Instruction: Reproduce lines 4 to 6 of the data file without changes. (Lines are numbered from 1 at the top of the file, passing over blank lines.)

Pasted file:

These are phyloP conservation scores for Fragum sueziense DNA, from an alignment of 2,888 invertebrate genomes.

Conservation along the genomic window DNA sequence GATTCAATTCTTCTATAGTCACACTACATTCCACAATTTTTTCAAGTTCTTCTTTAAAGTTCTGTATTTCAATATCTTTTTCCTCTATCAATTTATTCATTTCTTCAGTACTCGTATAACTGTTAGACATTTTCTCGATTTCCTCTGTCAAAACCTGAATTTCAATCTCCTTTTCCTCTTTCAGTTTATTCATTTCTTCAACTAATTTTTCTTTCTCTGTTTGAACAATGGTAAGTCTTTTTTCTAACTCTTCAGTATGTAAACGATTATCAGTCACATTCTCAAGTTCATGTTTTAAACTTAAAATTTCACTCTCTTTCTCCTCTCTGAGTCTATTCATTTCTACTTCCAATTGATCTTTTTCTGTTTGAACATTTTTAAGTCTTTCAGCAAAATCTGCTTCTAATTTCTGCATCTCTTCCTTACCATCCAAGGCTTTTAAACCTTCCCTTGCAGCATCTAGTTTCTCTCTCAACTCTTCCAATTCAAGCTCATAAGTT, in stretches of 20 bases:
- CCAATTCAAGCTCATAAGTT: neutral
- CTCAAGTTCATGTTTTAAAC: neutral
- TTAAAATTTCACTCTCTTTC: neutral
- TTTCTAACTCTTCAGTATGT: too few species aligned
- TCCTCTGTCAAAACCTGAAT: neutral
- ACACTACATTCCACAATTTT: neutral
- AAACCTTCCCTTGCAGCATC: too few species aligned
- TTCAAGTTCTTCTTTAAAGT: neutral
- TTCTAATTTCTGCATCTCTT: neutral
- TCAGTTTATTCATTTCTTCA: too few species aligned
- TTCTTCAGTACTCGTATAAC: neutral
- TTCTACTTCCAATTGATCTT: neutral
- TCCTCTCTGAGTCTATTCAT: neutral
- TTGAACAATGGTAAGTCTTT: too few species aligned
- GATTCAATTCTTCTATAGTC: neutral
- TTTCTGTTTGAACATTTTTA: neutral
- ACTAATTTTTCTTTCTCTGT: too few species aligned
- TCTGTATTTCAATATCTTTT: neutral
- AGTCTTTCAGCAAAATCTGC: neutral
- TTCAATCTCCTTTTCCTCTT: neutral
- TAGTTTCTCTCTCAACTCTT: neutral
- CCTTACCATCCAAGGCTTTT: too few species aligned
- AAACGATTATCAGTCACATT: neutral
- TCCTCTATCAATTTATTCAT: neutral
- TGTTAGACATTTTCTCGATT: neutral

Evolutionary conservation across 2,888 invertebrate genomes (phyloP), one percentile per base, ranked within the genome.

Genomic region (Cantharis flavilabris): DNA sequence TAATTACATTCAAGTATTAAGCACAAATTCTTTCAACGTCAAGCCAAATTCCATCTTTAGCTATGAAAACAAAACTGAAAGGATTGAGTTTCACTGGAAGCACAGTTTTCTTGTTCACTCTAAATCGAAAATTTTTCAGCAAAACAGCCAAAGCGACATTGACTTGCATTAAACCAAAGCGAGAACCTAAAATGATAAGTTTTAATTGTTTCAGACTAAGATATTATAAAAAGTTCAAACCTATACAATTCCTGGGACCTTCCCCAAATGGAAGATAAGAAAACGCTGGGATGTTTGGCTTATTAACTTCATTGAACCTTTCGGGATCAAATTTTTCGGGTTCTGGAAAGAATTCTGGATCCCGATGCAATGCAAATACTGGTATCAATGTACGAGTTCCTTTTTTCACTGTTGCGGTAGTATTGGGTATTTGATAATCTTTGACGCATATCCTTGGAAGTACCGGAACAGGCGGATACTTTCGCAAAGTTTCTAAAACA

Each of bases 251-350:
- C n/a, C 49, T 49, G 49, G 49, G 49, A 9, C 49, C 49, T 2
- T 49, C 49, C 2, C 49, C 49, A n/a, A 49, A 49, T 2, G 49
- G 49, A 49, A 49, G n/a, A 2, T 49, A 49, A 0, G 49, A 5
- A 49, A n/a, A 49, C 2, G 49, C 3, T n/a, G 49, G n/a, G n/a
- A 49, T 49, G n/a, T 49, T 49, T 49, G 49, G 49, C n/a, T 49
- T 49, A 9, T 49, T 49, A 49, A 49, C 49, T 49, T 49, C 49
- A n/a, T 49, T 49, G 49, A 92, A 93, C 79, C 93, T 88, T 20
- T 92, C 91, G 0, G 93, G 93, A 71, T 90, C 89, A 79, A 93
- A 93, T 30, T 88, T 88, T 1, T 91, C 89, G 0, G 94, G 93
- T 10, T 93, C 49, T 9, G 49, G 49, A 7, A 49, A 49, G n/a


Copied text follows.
- CTCAAGTTCATGTTTTAAAC: neutral
- TTAAAATTTCACTCTCTTTC: neutral
- TTTCTAACTCTTCAGTATGT: too few species aligned